What choice for mediators facing ethical dilemmas?ADR scholar and law professor Michael Moffitt has rightly lamented the lack of meaningful guidance that professional rules of conduct for mediators provide the practitioner. This is especially so when more than one ethical duty is at stake, since codes of conduct provide no instruction on how best to balance one ethical duty against another.

A case from Pennsylvania demonstrates the challenges real-life issues raise. The York Daily Record reports on the controversy generated by the selection of a neutral to mediate a land seizure dispute between county commissioners and land owners. The mediator had served as re-election campaign manager for the president commissioner, who had voted in favor of the land owners. All parties were aware of the mediator’s ties, yet selected him because of his reputation for honesty as the best person to help them settle their differences. Meanwhile, some members of the public are not pleased by the decision.

It’s a real-life case that pits two ethical duties against each other: party self-determination on the one hand, and on the other, the duty to identify, disclose, and avoid conflicts of interest.

If it were you, what would you have done?

All bets are off: should mediators and negotiators learn lessons from poker players?

What lessons does poker offer for mediators?Here’s a follow up to last week’s post about the American Bar Association ethics opinion distinguishing between “puffing” on the one hand and “false statements of material fact” on the other in caucused mediations, and which bestowed its blessing upon the former but not the latter.

This week’s edition of Blawg Review links to a post on the Psychology of Compliance & Due Diligence Law blog about a new book for the legal profession, Lawyers’ Poker : 52 Lessons that Lawyers Can Learn from Card Players.

Consider this from the book’s description on Amazon.com (and negotiators, be sure to note the zero-sum imagery):

Great poker players are master tacticians. Not only do they calculate odds with lightning speed and astonishing precision, but they also cunningly anticipate and manipulate the actions of their adversaries. In short, they boast skills that every lawyer can envy. This highly entertaining work might best be summed up as “better lawyering through poker.” Steven Lubet shows exactly how the tactics of the poker table can be adapted to litigation, negotiation, and virtually every aspect of law practice. In a series of engaging and informative lessons, Lubet describes concepts like “betting for value,” “slow playing,” and “reverse bluffing,” and explains how they can be used by lawyers to win their cases. The best card players, like the best lawyers, have a knack for getting their adversaries to react exactly as they want, and that talent separates the winners from the losers.

When I consider the preceding passage together with the recent ABA ethics opinion, some questions for lawyers, negotiators, and mediators come readily to mind.

Let me say first that as someone who enjoys a good card game (and in fact married my husband in Las Vegas), I have nothing against poker, cards, gambling, winning, losing, or even using those analogies in describing litigation tactics or outcomes. In fact, gambling metaphors lend themselves very nicely to depicting the risks inherent in litigation–it’s the leverage that mediators use when we urge parties to weigh their alternatives.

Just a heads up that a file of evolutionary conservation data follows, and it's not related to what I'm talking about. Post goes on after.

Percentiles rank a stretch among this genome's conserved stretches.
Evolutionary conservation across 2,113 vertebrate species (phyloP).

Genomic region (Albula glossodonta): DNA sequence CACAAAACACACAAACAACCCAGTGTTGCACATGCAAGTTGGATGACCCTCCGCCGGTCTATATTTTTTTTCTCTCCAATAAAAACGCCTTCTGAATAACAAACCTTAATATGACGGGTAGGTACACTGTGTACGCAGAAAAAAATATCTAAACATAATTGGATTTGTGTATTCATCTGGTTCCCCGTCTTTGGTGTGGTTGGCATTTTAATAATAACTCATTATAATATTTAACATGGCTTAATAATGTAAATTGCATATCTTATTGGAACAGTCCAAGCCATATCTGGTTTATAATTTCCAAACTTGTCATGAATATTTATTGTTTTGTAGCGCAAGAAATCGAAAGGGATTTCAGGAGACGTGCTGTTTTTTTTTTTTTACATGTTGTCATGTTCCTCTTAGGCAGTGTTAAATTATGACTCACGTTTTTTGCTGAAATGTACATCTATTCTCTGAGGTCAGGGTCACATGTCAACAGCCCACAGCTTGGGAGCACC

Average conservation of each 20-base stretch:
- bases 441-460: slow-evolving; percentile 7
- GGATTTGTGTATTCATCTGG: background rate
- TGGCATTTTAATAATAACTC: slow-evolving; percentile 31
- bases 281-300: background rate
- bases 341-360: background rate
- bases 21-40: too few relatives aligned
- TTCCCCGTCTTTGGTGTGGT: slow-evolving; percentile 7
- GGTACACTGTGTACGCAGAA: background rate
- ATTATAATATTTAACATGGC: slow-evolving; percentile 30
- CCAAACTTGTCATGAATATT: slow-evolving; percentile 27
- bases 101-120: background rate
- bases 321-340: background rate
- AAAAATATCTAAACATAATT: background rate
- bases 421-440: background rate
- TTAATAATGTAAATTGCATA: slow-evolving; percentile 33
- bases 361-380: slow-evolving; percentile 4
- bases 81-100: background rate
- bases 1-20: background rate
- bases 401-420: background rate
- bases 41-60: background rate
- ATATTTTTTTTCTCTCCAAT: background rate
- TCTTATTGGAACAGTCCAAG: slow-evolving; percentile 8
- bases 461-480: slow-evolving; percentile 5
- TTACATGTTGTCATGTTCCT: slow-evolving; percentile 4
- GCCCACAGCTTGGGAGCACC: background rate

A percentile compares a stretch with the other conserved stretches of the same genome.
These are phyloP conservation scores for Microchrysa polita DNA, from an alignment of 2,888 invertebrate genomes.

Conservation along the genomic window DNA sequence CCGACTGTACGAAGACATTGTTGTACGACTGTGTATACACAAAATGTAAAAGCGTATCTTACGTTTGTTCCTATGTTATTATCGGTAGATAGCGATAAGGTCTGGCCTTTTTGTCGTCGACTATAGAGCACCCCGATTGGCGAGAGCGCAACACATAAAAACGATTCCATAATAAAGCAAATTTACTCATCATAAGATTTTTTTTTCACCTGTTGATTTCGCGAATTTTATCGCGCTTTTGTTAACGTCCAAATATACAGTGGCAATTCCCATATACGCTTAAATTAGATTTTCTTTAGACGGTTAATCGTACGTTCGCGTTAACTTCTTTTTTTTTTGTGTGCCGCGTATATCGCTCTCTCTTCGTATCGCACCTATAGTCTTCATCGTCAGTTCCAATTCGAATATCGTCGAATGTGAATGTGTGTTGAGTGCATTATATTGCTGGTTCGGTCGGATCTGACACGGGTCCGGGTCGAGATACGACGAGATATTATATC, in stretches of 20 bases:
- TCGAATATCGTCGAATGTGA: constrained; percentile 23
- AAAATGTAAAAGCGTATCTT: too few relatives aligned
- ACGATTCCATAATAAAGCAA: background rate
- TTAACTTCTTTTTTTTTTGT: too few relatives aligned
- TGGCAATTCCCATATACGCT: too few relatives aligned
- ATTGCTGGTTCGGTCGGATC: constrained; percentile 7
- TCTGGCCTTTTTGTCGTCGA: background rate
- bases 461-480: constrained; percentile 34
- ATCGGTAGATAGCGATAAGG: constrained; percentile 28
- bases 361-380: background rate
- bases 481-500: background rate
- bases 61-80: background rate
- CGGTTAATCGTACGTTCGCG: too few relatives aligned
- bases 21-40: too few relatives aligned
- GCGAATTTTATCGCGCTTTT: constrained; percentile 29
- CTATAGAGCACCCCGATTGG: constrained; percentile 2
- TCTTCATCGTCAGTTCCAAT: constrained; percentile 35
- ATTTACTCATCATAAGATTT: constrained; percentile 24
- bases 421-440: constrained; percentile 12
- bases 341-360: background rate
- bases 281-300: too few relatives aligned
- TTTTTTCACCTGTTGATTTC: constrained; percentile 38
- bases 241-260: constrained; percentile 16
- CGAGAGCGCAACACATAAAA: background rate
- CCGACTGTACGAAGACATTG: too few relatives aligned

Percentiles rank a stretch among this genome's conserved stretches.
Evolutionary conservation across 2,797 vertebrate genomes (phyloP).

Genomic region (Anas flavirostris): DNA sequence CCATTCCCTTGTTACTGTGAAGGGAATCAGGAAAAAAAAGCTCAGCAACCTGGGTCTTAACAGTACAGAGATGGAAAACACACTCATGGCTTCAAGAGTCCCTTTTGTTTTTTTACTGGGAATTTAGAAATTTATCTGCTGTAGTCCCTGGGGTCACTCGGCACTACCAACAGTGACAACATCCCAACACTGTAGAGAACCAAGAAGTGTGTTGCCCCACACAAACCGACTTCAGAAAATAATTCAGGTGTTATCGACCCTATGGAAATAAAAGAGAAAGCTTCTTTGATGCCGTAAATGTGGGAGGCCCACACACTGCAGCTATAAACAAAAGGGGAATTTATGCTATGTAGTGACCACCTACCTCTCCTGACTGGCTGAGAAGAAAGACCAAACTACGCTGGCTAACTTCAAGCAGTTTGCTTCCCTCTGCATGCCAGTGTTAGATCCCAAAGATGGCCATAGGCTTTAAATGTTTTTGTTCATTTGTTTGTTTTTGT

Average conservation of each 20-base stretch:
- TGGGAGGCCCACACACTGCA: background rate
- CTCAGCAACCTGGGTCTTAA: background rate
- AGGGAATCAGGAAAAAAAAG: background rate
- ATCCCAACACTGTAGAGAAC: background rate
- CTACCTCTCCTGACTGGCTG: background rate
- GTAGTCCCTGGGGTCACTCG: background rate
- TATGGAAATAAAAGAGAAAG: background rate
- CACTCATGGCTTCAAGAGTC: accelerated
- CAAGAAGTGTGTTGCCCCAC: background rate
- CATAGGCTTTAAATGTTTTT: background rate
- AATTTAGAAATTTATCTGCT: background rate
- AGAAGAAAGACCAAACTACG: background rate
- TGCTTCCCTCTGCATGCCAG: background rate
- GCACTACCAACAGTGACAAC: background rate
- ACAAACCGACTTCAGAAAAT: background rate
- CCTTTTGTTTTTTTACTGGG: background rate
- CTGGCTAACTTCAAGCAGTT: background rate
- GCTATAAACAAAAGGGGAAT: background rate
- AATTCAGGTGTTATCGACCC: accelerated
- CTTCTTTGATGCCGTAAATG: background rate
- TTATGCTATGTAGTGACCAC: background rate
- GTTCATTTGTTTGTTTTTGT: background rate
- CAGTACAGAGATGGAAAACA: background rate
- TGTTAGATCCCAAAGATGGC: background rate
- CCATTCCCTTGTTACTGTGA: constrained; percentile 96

But should we attorneys and negotiators rejoice to hear these metaphors applied not only to litigation but “virtually every aspect of law practice” including “negotiation”? Are we truly supposed to believe that skill in “manipulating the actions of their adversaries” is a virtue that “every lawyer can envy”?

More to the point, do we really want to be comparing ourselves to card sharks and gamblers when public opinion of lawyers has never been so low? (Although, ironically, just ask anyone what qualities they would wish for in the attorney that represents them, and most people would answer emphatically that among those qualities would be the ability to “cunningly anticipate and manipulate the actions of their adversaries”. But that’s a post for another time.)

As for mediators, if mediation is, as we like to say, “assisted negotiation“, is this the kind of negotiation we want to be assisting? What does it do to public confidence in mediation if we allow parties to “puff”, bluff, and manipulate their way to settlement, even if it does have the ABA’s seal of approval? We still have a responsibility to the process, to our profession, and to ourselves.

Otherwise, in the end, everyone loses. And is that a gamble mediators should be willing to take?

American Bar Association gives okay to puffing in mediation negotiations

ABA gives okay to puffing by lawyers in mediation negotiationsMediators should be aware that the American Bar Association has apparently given its stamp of approval to the practice of “puffing” in negotiation, including caucused mediations:

Under Model Rule 4.1, in the context of a negotiation, including a caucused mediation, a lawyer representing a party may not make a false statement of material fact to a third person. However, statements regarding a party’s negotiating goals or its willingness to compromise, as well as statements that can fairly be characterized as negotiation “puffing,” are ordinarily not considered “false statements of material fact” within the meaning of the Model Rules.

Frankly this is way too nuanced for me, and I don’t think the ABA has done mediators and lawyers any favors with this “clarification”. Puffing good, lying bad–you be the judge.

You can download “Lawyer’s Obligation of Truthfulness When Representing a Client in Negotiation: Application to Caucused Mediation” in PDF here.

(Thanks to Knight on Family Law for the link.)